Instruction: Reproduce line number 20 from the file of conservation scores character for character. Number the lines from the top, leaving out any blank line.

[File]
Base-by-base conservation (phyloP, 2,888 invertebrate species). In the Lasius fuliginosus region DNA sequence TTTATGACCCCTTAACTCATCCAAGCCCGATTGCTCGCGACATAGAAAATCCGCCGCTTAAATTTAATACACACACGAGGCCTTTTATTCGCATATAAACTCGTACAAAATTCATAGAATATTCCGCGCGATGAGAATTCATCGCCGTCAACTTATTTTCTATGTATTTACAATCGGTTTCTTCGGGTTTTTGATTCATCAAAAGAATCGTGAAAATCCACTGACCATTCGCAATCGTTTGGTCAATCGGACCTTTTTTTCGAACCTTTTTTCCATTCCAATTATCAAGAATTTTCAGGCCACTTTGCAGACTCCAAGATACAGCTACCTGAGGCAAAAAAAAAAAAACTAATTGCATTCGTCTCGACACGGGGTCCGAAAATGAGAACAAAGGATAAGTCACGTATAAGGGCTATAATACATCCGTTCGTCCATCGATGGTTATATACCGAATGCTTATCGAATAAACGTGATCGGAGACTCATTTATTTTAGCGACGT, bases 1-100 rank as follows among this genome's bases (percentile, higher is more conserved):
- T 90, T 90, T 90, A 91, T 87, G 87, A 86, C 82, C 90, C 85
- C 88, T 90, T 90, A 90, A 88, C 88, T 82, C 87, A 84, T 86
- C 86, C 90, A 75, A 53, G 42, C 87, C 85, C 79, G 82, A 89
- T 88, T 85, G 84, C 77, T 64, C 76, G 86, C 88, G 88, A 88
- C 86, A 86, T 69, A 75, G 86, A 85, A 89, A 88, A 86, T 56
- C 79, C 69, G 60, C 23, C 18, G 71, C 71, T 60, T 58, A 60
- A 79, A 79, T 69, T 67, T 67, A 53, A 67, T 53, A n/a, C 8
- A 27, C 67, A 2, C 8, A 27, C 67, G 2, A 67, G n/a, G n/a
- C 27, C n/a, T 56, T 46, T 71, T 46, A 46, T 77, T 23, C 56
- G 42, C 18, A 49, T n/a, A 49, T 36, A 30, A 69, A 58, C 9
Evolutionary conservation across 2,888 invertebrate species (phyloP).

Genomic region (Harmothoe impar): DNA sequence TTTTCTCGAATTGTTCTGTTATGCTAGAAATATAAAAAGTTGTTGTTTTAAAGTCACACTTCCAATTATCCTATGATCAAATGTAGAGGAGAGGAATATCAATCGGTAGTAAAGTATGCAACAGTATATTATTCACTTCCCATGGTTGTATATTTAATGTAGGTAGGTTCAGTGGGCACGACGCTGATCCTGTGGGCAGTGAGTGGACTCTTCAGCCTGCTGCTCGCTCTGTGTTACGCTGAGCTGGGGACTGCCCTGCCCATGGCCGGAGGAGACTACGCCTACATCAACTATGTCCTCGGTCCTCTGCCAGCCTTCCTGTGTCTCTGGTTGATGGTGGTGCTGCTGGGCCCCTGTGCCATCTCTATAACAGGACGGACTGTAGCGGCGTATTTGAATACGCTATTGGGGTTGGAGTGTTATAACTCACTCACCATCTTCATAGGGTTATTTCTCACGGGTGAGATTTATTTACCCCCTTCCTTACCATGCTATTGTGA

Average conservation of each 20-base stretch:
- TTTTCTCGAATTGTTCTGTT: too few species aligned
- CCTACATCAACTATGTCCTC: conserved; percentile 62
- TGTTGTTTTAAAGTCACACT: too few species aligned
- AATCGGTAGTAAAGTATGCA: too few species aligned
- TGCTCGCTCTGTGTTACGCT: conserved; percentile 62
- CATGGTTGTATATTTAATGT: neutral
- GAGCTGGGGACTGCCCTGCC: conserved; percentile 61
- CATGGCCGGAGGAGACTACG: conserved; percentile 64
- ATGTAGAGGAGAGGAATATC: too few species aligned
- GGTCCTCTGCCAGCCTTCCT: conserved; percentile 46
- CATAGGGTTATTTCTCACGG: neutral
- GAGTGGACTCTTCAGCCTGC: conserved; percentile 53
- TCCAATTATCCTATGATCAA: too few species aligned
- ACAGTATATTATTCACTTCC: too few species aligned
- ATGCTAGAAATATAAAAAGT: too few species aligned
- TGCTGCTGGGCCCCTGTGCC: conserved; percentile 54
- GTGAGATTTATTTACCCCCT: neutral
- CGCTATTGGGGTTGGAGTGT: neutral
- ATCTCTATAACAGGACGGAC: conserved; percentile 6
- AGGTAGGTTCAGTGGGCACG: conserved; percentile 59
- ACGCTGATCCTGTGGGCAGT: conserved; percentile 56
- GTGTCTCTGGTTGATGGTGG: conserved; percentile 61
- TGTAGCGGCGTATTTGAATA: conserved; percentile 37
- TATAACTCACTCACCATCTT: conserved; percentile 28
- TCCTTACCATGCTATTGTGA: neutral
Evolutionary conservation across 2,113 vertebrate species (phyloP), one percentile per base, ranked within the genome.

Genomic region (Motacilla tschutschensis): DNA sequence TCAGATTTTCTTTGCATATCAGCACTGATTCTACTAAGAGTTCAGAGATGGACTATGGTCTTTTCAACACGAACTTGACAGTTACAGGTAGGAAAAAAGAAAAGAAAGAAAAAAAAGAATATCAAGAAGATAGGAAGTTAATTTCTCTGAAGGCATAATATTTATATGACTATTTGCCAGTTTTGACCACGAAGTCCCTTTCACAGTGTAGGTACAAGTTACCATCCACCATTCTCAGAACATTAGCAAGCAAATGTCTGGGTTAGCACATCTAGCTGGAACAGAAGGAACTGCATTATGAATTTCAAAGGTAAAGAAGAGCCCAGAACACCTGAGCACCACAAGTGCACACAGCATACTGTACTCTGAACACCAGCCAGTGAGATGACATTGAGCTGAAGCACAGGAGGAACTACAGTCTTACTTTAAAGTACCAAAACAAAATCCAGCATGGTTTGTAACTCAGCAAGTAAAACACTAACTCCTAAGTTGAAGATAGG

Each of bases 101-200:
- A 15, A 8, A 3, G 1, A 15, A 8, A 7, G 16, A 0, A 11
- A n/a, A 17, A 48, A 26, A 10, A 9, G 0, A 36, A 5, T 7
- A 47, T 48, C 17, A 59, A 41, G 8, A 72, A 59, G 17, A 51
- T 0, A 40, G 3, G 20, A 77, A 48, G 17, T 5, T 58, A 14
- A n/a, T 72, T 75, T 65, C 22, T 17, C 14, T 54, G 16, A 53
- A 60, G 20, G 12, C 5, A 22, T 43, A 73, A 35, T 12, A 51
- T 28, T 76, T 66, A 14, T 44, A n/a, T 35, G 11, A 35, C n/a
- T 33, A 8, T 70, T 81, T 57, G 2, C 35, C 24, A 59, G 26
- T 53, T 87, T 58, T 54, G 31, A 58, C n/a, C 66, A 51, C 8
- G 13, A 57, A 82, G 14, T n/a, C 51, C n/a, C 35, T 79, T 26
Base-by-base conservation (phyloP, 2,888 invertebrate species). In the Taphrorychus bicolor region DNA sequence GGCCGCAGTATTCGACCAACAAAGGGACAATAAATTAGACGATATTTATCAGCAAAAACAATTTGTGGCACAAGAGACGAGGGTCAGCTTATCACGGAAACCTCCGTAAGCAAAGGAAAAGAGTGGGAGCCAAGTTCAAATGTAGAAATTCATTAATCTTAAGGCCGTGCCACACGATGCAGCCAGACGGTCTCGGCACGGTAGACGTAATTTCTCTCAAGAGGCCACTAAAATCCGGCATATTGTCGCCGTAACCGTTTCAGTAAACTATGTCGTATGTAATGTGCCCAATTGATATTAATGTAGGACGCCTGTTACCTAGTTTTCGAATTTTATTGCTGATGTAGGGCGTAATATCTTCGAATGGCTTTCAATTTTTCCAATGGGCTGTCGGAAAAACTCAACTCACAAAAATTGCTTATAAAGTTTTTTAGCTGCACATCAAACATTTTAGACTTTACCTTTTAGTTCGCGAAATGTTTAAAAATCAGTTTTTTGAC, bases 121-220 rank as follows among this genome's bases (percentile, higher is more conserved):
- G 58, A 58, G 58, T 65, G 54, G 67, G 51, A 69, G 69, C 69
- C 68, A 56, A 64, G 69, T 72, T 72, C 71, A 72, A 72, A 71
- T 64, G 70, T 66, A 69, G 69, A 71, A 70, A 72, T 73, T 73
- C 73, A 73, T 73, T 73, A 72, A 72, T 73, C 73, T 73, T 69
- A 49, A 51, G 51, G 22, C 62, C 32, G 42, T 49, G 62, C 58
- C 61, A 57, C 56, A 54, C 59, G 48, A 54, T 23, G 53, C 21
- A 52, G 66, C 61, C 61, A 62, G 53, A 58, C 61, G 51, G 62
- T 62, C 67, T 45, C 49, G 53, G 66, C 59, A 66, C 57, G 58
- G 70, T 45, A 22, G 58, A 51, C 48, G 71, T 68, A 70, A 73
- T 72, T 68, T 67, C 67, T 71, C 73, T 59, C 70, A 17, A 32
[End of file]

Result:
- CATGGTTGTATATTTAATGT: neutral